Quadriceps Function and Athletic Performance in Highly Trained Female Athletes

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Frederick J. Henderson Osaka University of Health and Sport Sciences, Graduate School of Sport and Exercise Sciences,Kumatori, Japan

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Wakana Sasakabe Osaka University of Health and Sport Sciences, Graduate School of Sport and Exercise Sciences,Kumatori, Japan

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Kuwano Satoshi Osaka University of Health and Sport Sciences, Graduate School of Sport and Exercise Sciences,Kumatori, Japan

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Norihiro Shima Tokai Gakuen University, Department of Sport and Health Science, School of Sport and Health Science, Aichi, Japan

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Yohei Shimokochi Osaka University of Health and Sport Sciences, Graduate School of Sport and Exercise Sciences,Kumatori, Japan

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Context: Quadriceps strength is considered a key contributor to performance in various athletic tasks. Yet, past research has reported conflicting results based on population, with little data available in highly trained female athletes. Design: Cross-sectional. Method: To examine how athletic performance relates to quadriceps strength and neural function, we measured the quadriceps maximum voluntary isometric contraction force (MVIC) and rate of force development over 0 to 50 ms (rate of force development [RFD]0−50ms), and various performance measures in 34 highly trained female athletes. Results: Stepwise multiple regression analysis revealed that the quadriceps variables explained 16 of 21 performance variables (R2 = .08–.36, P ≤ .10). Squat performance related to RFD0−50ms alone (R2 = .17–.20, P < .05; βRFD = 0.41 to 0.45, P < .05) but only MVIC explained the variance in sprinting and vertical jump performance (R2 = .08–.34, P ≤ .10; βMVIC = −0.51 to 0.58, P ≤ .10). The broad jump model included both parameters and their interaction (R2 = .20, P = .08; βRFD = 0.06, P = .76; βMVIC = −0.39, P = .03; βRFD×MVIC = −0.24, P = .10). Conclusion: The contribution of the quadriceps MVIC or RFD0–50ms varies in size and nature depending on the task or leg dominance. While quadriceps are significant contributors to performance, because our models leave most of the variance in performance unexplained, rehabilitation and performance professionals should refrain from interpreting peak athletic performance as a reflection of knee-extensors function in highly trained female athletes.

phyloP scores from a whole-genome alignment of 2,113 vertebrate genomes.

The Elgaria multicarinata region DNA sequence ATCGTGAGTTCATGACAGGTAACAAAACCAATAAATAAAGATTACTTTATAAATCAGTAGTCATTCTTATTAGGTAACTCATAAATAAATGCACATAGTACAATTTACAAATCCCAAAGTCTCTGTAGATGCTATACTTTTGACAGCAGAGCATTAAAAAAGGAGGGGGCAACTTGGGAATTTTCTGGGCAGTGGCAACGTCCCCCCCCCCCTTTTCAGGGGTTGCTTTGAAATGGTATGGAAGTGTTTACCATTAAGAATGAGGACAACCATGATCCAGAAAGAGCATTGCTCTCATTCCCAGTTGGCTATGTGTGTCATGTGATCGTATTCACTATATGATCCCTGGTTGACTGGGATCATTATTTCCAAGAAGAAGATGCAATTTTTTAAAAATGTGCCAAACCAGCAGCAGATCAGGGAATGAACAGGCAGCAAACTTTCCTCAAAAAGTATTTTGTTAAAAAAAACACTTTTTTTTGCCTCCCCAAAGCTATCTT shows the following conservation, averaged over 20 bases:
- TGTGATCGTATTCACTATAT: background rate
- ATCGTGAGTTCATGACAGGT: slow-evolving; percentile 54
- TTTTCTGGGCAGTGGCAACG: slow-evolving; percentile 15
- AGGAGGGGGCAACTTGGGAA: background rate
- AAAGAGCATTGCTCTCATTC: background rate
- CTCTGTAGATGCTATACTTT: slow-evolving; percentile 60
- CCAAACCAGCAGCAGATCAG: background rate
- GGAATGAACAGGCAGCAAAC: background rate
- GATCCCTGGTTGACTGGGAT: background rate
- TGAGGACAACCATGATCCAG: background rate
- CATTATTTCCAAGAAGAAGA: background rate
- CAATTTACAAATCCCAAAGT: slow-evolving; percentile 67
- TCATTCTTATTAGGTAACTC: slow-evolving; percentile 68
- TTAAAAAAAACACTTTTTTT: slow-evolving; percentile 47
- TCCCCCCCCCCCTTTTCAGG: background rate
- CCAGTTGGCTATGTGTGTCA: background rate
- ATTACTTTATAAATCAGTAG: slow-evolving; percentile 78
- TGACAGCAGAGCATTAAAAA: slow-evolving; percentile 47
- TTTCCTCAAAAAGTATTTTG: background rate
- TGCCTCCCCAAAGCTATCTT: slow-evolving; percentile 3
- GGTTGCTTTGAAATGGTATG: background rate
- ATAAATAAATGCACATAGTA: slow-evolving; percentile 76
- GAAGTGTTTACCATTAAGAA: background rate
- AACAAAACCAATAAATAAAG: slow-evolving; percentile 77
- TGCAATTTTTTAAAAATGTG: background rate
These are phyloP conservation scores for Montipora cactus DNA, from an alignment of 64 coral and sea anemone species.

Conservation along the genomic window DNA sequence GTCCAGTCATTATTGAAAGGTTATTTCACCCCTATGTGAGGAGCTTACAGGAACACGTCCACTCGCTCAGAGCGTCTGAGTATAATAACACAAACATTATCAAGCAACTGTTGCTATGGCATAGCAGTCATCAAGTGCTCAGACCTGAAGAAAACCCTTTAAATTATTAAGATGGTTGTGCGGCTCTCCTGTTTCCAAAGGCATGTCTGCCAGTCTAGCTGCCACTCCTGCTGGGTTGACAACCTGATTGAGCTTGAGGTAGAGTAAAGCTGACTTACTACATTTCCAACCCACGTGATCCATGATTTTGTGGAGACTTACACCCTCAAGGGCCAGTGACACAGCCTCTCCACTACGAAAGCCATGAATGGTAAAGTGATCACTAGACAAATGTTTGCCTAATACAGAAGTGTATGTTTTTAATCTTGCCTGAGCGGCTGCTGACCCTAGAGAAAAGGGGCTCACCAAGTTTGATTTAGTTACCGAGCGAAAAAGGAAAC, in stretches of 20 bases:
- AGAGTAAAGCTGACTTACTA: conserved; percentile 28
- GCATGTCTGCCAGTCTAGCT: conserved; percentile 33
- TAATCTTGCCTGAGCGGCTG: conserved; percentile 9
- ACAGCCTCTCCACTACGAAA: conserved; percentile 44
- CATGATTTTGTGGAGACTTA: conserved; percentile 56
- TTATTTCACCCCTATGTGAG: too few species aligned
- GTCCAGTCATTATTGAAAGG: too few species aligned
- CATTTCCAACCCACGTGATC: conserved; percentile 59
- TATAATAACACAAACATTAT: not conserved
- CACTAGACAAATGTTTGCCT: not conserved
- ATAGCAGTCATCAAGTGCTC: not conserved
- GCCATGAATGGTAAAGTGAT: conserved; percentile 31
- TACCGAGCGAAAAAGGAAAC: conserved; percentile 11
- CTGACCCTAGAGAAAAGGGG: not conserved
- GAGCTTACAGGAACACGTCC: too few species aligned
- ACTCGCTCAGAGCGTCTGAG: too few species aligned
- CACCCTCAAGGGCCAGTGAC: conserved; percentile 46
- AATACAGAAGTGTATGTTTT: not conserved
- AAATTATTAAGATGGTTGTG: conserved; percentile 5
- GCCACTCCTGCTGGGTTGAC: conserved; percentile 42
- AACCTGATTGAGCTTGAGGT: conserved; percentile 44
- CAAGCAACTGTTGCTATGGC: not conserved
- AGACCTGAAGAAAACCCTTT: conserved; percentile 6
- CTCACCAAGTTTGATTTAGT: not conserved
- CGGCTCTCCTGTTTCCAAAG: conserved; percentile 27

Shimokochi (yshimoko@ouhs.ac.jp) is corresponding author.

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